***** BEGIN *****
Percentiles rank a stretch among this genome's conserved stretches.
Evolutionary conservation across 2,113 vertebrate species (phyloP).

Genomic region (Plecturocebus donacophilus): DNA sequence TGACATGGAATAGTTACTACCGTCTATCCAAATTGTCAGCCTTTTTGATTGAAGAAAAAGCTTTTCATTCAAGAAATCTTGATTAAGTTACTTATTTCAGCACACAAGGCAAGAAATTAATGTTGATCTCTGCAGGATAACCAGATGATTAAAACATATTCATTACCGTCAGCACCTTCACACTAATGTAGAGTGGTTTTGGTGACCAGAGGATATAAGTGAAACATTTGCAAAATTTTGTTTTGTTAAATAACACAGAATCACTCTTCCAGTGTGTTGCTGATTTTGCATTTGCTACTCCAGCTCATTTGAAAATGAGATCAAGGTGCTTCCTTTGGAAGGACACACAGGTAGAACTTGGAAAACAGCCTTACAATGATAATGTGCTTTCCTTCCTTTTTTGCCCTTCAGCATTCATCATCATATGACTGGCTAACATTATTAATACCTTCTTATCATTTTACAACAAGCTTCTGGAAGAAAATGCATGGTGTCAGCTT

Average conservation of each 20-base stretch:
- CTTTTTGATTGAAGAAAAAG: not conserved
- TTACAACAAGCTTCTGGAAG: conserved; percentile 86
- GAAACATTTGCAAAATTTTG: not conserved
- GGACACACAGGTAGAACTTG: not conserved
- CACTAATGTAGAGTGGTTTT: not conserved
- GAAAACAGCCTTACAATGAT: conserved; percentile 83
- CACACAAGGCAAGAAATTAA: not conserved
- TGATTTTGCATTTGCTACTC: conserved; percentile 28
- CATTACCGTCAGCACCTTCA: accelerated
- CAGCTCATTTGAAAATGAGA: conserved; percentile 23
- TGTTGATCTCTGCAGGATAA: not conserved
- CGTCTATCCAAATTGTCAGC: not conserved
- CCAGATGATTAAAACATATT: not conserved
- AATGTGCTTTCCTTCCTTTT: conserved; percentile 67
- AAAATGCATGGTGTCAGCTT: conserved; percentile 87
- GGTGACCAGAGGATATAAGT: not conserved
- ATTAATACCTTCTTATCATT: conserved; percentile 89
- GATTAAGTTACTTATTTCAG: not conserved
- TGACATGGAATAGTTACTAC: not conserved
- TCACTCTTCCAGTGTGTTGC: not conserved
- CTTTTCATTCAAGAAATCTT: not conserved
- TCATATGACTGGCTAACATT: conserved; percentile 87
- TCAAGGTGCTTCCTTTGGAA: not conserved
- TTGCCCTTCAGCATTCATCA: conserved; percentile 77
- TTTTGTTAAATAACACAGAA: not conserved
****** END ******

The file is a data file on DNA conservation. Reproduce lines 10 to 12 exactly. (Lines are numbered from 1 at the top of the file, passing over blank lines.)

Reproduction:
- GAAAACAGCCTTACAATGAT: conserved; percentile 83
- CACACAAGGCAAGAAATTAA: not conserved
- TGATTTTGCATTTGCTACTC: conserved; percentile 28